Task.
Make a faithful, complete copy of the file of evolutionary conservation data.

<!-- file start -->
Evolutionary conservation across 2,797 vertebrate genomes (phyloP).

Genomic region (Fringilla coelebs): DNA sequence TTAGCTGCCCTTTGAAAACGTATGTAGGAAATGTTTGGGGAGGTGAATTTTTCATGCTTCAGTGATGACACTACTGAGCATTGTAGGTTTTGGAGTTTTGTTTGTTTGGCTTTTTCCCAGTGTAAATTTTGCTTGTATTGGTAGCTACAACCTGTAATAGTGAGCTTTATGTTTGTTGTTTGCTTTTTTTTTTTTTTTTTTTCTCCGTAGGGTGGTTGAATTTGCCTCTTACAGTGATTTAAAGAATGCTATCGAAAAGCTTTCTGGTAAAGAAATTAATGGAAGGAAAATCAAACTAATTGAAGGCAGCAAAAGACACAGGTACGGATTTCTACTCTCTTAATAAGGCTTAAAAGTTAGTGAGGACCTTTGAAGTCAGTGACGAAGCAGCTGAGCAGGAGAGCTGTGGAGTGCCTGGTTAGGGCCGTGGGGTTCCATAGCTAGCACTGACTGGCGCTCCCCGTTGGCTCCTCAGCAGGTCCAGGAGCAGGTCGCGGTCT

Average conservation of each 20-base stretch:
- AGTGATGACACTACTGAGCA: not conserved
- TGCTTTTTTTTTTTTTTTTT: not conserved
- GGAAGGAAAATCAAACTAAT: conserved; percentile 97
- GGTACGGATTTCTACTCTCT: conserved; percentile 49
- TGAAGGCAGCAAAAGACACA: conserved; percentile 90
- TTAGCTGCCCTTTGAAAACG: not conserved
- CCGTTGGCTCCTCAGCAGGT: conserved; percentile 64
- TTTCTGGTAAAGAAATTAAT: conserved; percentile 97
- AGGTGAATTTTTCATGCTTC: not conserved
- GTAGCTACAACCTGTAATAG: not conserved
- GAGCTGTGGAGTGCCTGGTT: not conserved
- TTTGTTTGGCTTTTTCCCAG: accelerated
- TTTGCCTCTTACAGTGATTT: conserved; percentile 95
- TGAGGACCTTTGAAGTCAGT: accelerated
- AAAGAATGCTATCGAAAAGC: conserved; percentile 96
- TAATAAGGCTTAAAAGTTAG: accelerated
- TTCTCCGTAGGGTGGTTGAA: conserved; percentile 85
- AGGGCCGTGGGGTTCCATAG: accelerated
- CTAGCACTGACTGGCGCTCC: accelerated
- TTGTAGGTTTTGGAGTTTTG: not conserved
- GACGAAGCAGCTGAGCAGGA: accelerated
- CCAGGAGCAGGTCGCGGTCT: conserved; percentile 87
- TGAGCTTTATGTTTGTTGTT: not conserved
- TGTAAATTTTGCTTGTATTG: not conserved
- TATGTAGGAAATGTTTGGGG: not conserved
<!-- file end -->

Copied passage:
Evolutionary conservation across 2,797 vertebrate genomes (phyloP).

Genomic region (Fringilla coelebs): DNA sequence TTAGCTGCCCTTTGAAAACGTATGTAGGAAATGTTTGGGGAGGTGAATTTTTCATGCTTCAGTGATGACACTACTGAGCATTGTAGGTTTTGGAGTTTTGTTTGTTTGGCTTTTTCCCAGTGTAAATTTTGCTTGTATTGGTAGCTACAACCTGTAATAGTGAGCTTTATGTTTGTTGTTTGCTTTTTTTTTTTTTTTTTTTCTCCGTAGGGTGGTTGAATTTGCCTCTTACAGTGATTTAAAGAATGCTATCGAAAAGCTTTCTGGTAAAGAAATTAATGGAAGGAAAATCAAACTAATTGAAGGCAGCAAAAGACACAGGTACGGATTTCTACTCTCTTAATAAGGCTTAAAAGTTAGTGAGGACCTTTGAAGTCAGTGACGAAGCAGCTGAGCAGGAGAGCTGTGGAGTGCCTGGTTAGGGCCGTGGGGTTCCATAGCTAGCACTGACTGGCGCTCCCCGTTGGCTCCTCAGCAGGTCCAGGAGCAGGTCGCGGTCT

Average conservation of each 20-base stretch:
- AGTGATGACACTACTGAGCA: not conserved
- TGCTTTTTTTTTTTTTTTTT: not conserved
- GGAAGGAAAATCAAACTAAT: conserved; percentile 97
- GGTACGGATTTCTACTCTCT: conserved; percentile 49
- TGAAGGCAGCAAAAGACACA: conserved; percentile 90
- TTAGCTGCCCTTTGAAAACG: not conserved
- CCGTTGGCTCCTCAGCAGGT: conserved; percentile 64
- TTTCTGGTAAAGAAATTAAT: conserved; percentile 97
- AGGTGAATTTTTCATGCTTC: not conserved
- GTAGCTACAACCTGTAATAG: not conserved
- GAGCTGTGGAGTGCCTGGTT: not conserved
- TTTGTTTGGCTTTTTCCCAG: accelerated
- TTTGCCTCTTACAGTGATTT: conserved; percentile 95
- TGAGGACCTTTGAAGTCAGT: accelerated
- AAAGAATGCTATCGAAAAGC: conserved; percentile 96
- TAATAAGGCTTAAAAGTTAG: accelerated
- TTCTCCGTAGGGTGGTTGAA: conserved; percentile 85
- AGGGCCGTGGGGTTCCATAG: accelerated
- CTAGCACTGACTGGCGCTCC: accelerated
- TTGTAGGTTTTGGAGTTTTG: not conserved
- GACGAAGCAGCTGAGCAGGA: accelerated
- CCAGGAGCAGGTCGCGGTCT: conserved; percentile 87
- TGAGCTTTATGTTTGTTGTT: not conserved
- TGTAAATTTTGCTTGTATTG: not conserved
- TATGTAGGAAATGTTTGGGG: not conserved